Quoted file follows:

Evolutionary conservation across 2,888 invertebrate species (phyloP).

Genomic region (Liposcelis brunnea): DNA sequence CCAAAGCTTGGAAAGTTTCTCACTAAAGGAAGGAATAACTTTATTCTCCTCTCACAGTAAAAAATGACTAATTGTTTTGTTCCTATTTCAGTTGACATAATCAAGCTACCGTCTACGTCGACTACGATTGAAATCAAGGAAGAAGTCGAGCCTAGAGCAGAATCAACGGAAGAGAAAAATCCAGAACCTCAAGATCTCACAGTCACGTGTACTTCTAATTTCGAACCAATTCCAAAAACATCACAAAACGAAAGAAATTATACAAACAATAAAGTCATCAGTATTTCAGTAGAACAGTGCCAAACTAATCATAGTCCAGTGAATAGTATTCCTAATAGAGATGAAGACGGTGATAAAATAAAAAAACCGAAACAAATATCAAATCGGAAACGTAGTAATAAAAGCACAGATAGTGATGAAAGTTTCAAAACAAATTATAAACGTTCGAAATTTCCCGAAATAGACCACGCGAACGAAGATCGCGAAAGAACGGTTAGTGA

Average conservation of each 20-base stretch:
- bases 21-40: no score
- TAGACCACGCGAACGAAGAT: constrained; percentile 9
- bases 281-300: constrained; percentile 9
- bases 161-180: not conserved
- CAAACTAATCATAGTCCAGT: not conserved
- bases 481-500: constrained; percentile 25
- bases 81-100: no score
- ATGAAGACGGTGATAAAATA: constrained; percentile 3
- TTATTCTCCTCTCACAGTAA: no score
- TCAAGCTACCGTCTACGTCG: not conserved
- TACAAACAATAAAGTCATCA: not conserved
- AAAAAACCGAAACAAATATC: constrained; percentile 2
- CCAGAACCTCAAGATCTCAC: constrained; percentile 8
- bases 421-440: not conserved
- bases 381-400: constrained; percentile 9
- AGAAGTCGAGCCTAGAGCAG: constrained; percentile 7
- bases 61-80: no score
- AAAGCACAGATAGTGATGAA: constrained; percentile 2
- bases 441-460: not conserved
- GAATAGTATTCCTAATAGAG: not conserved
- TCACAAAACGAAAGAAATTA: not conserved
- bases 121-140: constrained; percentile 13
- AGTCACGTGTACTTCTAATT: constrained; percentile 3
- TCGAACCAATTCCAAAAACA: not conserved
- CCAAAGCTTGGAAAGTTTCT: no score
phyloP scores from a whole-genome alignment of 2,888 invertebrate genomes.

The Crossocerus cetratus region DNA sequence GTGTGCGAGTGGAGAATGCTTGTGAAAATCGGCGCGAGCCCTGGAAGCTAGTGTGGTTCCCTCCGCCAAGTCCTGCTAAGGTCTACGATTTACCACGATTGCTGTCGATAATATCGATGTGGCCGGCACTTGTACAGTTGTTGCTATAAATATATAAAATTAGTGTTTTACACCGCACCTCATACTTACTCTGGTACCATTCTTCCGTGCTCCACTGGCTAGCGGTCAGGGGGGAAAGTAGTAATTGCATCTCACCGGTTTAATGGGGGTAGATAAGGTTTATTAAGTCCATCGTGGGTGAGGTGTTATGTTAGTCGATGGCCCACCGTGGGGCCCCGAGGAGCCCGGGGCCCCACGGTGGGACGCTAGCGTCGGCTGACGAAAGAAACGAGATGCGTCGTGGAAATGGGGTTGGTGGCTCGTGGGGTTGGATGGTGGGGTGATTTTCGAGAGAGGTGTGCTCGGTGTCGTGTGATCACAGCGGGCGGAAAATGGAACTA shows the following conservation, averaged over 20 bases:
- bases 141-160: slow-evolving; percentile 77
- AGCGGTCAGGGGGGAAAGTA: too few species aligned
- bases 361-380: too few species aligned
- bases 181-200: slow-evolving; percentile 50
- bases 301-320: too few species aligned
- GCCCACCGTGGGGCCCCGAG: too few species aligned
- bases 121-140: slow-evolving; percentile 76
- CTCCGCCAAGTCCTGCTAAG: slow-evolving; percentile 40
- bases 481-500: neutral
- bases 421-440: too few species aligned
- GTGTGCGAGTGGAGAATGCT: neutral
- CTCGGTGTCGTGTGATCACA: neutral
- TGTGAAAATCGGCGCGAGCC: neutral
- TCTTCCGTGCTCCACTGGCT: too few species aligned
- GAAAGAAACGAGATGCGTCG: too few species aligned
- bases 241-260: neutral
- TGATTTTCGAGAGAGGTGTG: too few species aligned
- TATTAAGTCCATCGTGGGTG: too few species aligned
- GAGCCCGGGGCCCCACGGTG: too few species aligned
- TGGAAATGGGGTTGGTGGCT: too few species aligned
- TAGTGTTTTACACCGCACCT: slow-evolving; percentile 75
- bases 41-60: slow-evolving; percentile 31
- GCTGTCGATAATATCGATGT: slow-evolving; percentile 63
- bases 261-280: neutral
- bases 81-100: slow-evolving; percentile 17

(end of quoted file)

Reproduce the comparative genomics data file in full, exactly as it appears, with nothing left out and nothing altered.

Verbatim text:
Evolutionary conservation across 2,888 invertebrate species (phyloP).

Genomic region (Liposcelis brunnea): DNA sequence CCAAAGCTTGGAAAGTTTCTCACTAAAGGAAGGAATAACTTTATTCTCCTCTCACAGTAAAAAATGACTAATTGTTTTGTTCCTATTTCAGTTGACATAATCAAGCTACCGTCTACGTCGACTACGATTGAAATCAAGGAAGAAGTCGAGCCTAGAGCAGAATCAACGGAAGAGAAAAATCCAGAACCTCAAGATCTCACAGTCACGTGTACTTCTAATTTCGAACCAATTCCAAAAACATCACAAAACGAAAGAAATTATACAAACAATAAAGTCATCAGTATTTCAGTAGAACAGTGCCAAACTAATCATAGTCCAGTGAATAGTATTCCTAATAGAGATGAAGACGGTGATAAAATAAAAAAACCGAAACAAATATCAAATCGGAAACGTAGTAATAAAAGCACAGATAGTGATGAAAGTTTCAAAACAAATTATAAACGTTCGAAATTTCCCGAAATAGACCACGCGAACGAAGATCGCGAAAGAACGGTTAGTGA

Average conservation of each 20-base stretch:
- bases 21-40: no score
- TAGACCACGCGAACGAAGAT: constrained; percentile 9
- bases 281-300: constrained; percentile 9
- bases 161-180: not conserved
- CAAACTAATCATAGTCCAGT: not conserved
- bases 481-500: constrained; percentile 25
- bases 81-100: no score
- ATGAAGACGGTGATAAAATA: constrained; percentile 3
- TTATTCTCCTCTCACAGTAA: no score
- TCAAGCTACCGTCTACGTCG: not conserved
- TACAAACAATAAAGTCATCA: not conserved
- AAAAAACCGAAACAAATATC: constrained; percentile 2
- CCAGAACCTCAAGATCTCAC: constrained; percentile 8
- bases 421-440: not conserved
- bases 381-400: constrained; percentile 9
- AGAAGTCGAGCCTAGAGCAG: constrained; percentile 7
- bases 61-80: no score
- AAAGCACAGATAGTGATGAA: constrained; percentile 2
- bases 441-460: not conserved
- GAATAGTATTCCTAATAGAG: not conserved
- TCACAAAACGAAAGAAATTA: not conserved
- bases 121-140: constrained; percentile 13
- AGTCACGTGTACTTCTAATT: constrained; percentile 3
- TCGAACCAATTCCAAAAACA: not conserved
- CCAAAGCTTGGAAAGTTTCT: no score
phyloP scores from a whole-genome alignment of 2,888 invertebrate genomes.

The Crossocerus cetratus region DNA sequence GTGTGCGAGTGGAGAATGCTTGTGAAAATCGGCGCGAGCCCTGGAAGCTAGTGTGGTTCCCTCCGCCAAGTCCTGCTAAGGTCTACGATTTACCACGATTGCTGTCGATAATATCGATGTGGCCGGCACTTGTACAGTTGTTGCTATAAATATATAAAATTAGTGTTTTACACCGCACCTCATACTTACTCTGGTACCATTCTTCCGTGCTCCACTGGCTAGCGGTCAGGGGGGAAAGTAGTAATTGCATCTCACCGGTTTAATGGGGGTAGATAAGGTTTATTAAGTCCATCGTGGGTGAGGTGTTATGTTAGTCGATGGCCCACCGTGGGGCCCCGAGGAGCCCGGGGCCCCACGGTGGGACGCTAGCGTCGGCTGACGAAAGAAACGAGATGCGTCGTGGAAATGGGGTTGGTGGCTCGTGGGGTTGGATGGTGGGGTGATTTTCGAGAGAGGTGTGCTCGGTGTCGTGTGATCACAGCGGGCGGAAAATGGAACTA shows the following conservation, averaged over 20 bases:
- bases 141-160: slow-evolving; percentile 77
- AGCGGTCAGGGGGGAAAGTA: too few species aligned
- bases 361-380: too few species aligned
- bases 181-200: slow-evolving; percentile 50
- bases 301-320: too few species aligned
- GCCCACCGTGGGGCCCCGAG: too few species aligned
- bases 121-140: slow-evolving; percentile 76
- CTCCGCCAAGTCCTGCTAAG: slow-evolving; percentile 40
- bases 481-500: neutral
- bases 421-440: too few species aligned
- GTGTGCGAGTGGAGAATGCT: neutral
- CTCGGTGTCGTGTGATCACA: neutral
- TGTGAAAATCGGCGCGAGCC: neutral
- TCTTCCGTGCTCCACTGGCT: too few species aligned
- GAAAGAAACGAGATGCGTCG: too few species aligned
- bases 241-260: neutral
- TGATTTTCGAGAGAGGTGTG: too few species aligned
- TATTAAGTCCATCGTGGGTG: too few species aligned
- GAGCCCGGGGCCCCACGGTG: too few species aligned
- TGGAAATGGGGTTGGTGGCT: too few species aligned
- TAGTGTTTTACACCGCACCT: slow-evolving; percentile 75
- bases 41-60: slow-evolving; percentile 31
- GCTGTCGATAATATCGATGT: slow-evolving; percentile 63
- bases 261-280: neutral
- bases 81-100: slow-evolving; percentile 17